Top 10 Beautiful Waterfalls in Iceland

Iceland is a country of many amazing waterfalls, but which are the best ones? Where do you need to travel to find the most spectacular waterfalls? Are there waterfalls all around the country? Continue reading to discover the ten most beautiful waterfalls in Iceland.  Book a Nature Tour and intimately experience Iceland's natural beauty  See Iceland's largest selection of Waterfall Tours  Learn all you need to know about the Icelandic Rivers that feed the country's waterfalls  Embark on River Tours for up-close encounters with Iceland's water systems  10. Kirkjufellsfoss This small and charming waterfall is situated near the impressive Mount Kirkjufell at Grundarfjörður on the Snæfellsnes peninsula. For photographers, it is particularly scenic when you capture the serenity of the water against the dramatic mountain in the background. It best experienced in the light of the midnight sun in midsummer, but also fascinating when caked in ice come midwinter.  Find Snæfellsnes tours here 9. Hraunfossar These stunningly beautiful falls, located in Borgarfjörður in west Iceland, are formed by rivulets flowing at the edge of the Hallmundarhraun lava field, pouring into the glacier river Hvíta (not to be confused with a different river of the same name that feeds Gullfoss waterfall, discussed below). The Hraunfossar falls, though peaceful and serene, are widely considered some of the most spectacular in Iceland. Their location is also very convenient, as they sit right beside Barnafoss, another dramatic waterfall. 8. Bruarfoss This splendid series of small waterfalls is located in Brúará river, in the area of Grímsnes in southwest Iceland. They are little-known and considered something of a hidden gem. Watching Brúarfoss falling in thousands of small runlets and the stark blue colour as it enters the deep gorge makes it a fascinating scene, and ideal as a photography location.  See also: Photography in Iceland 7. Svartifoss This fascinating waterfall is l...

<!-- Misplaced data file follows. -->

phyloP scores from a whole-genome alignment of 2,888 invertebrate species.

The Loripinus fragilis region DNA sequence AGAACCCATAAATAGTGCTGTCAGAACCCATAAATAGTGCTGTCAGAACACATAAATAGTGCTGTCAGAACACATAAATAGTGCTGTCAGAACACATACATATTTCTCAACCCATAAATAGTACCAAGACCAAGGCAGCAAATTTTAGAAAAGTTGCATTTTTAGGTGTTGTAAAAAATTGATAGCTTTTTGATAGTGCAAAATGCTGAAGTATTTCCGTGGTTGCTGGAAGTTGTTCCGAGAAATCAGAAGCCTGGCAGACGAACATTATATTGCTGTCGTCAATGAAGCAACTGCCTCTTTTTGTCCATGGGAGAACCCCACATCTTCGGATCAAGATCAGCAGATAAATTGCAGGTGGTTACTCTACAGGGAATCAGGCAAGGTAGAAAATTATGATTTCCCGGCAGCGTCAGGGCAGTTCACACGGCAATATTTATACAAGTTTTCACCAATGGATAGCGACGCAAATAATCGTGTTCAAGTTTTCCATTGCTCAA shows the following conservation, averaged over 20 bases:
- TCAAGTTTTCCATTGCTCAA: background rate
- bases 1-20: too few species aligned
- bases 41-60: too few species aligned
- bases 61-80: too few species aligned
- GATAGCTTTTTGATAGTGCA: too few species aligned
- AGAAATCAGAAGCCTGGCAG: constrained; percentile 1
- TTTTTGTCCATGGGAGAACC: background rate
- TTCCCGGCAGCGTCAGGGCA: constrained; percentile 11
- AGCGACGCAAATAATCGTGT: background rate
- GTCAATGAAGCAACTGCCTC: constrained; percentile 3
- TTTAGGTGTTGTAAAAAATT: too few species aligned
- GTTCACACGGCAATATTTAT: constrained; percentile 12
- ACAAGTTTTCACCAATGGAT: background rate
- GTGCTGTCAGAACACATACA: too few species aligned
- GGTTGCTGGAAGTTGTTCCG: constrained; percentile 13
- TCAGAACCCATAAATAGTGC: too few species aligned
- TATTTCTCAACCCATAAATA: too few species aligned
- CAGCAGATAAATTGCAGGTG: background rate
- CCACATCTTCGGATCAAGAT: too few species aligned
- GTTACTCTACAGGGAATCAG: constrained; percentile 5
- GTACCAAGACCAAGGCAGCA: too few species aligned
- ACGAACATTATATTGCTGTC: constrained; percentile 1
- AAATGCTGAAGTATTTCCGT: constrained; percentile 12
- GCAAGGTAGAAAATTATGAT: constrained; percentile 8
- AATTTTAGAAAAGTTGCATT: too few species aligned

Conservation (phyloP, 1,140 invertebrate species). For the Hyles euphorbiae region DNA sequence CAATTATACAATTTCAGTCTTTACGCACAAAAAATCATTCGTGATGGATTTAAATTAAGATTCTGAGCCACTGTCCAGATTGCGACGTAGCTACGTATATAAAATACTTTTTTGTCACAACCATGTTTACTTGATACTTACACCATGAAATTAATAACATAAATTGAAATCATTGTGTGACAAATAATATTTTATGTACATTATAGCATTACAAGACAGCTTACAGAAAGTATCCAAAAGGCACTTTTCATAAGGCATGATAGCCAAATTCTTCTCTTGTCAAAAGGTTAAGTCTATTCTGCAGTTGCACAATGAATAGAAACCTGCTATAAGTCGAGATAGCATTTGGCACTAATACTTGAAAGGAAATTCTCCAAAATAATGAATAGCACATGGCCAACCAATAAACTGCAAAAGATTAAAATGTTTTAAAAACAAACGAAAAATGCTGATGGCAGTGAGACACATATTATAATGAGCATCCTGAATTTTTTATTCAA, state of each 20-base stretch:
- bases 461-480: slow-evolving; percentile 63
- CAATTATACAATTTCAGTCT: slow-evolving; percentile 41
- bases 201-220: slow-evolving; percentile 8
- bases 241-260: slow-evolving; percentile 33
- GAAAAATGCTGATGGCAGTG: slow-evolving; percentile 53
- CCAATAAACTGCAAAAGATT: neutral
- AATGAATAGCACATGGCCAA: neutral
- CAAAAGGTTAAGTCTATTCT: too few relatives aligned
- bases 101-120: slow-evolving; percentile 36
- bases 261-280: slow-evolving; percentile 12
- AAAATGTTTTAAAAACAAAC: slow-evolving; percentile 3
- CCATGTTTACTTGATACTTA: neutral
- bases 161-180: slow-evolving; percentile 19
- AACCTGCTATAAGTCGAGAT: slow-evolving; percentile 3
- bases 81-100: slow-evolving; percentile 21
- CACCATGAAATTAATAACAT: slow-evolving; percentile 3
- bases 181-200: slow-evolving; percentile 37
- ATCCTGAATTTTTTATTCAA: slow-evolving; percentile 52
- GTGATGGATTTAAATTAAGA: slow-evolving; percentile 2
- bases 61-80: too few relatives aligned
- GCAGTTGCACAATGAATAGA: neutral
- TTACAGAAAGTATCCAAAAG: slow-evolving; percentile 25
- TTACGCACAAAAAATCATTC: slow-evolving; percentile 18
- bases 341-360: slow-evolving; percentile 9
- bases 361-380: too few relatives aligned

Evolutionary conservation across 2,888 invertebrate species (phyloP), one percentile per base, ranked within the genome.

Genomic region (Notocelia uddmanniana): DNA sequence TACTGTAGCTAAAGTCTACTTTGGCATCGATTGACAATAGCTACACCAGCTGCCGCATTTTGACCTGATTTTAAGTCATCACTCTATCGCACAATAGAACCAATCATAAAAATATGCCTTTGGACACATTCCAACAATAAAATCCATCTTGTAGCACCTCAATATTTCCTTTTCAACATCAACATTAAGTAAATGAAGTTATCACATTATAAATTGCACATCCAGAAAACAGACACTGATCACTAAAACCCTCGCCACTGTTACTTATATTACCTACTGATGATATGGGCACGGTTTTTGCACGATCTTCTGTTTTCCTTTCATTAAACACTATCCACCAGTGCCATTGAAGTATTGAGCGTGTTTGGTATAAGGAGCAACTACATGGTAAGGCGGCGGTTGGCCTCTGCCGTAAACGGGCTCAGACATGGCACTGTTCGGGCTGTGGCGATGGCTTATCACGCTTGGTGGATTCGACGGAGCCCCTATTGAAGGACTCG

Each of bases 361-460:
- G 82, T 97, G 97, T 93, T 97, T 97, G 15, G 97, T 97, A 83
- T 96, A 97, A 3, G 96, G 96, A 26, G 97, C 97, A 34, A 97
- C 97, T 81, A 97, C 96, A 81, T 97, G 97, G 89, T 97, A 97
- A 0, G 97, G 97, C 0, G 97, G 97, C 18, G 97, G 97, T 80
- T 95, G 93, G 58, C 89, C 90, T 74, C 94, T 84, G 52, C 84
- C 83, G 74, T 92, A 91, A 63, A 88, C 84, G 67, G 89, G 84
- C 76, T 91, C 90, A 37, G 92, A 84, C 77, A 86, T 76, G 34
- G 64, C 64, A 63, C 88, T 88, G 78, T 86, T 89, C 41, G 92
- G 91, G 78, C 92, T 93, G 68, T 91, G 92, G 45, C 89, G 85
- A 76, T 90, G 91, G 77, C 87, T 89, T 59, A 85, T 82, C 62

22 Photos of the Aurora in Iceland

See a selection of wonderful photographs that capture the magic of the Northern Lights throughout Iceland.  Find Northern Lights Tours & Holidays here  Join this 4-Day Package to the Ice Cave | Jokulsarlon, Northern Lights and the South Coast  Experience 10 Day Winter in Depth Self Drive | Snaefellsnes, Northern Lights and the South Coast These beautiful pictures by renowned nature photographer Iurie Belegurschi are a wonderful example of how the Aurora Borealis is one of the most incredible things you'll ever see.  Also known as The Northern Lights, they appear above the planet's magnetic poles when electrically charged particles from the sun collide with the earth's atmosphere, creating dancing displays of green, red, purple and blue.  We hope we see you under the Aurora in Iceland next winter. Enjoy the pictures! Read this article to learn more about photography in Iceland These celestial phenomena make up the top of the bucket list for a countless amount of people from all over the world, wishing to behold their incredible beauty. When the earth is covered with a blanket of white snow, the green of the lights strikes out with an otherworldly appeal.  For more information about the Northern Lights, read Northern Lights (Aurora Borealis) in Iceland The lights are always there, but you can only see them when the sky is dark. Because of Iceland's midnight sun during the summer, the time for Northern Lights is usually restricted to the winter months of September until April. Read more about hunting down the auroras in this article about the Northern Lights in Iceland Besides darkness, for the lights to appear, optimal weather conditions are needed since the sky should be clear. From then on, it's all up to the sun's magnetic activity. You can check the forecast of the strength of the aurora's visibility at the aurora forecast. Here you can book a Northern Lights Tour Although the lights can be seen anywhere in the country, including from the capital...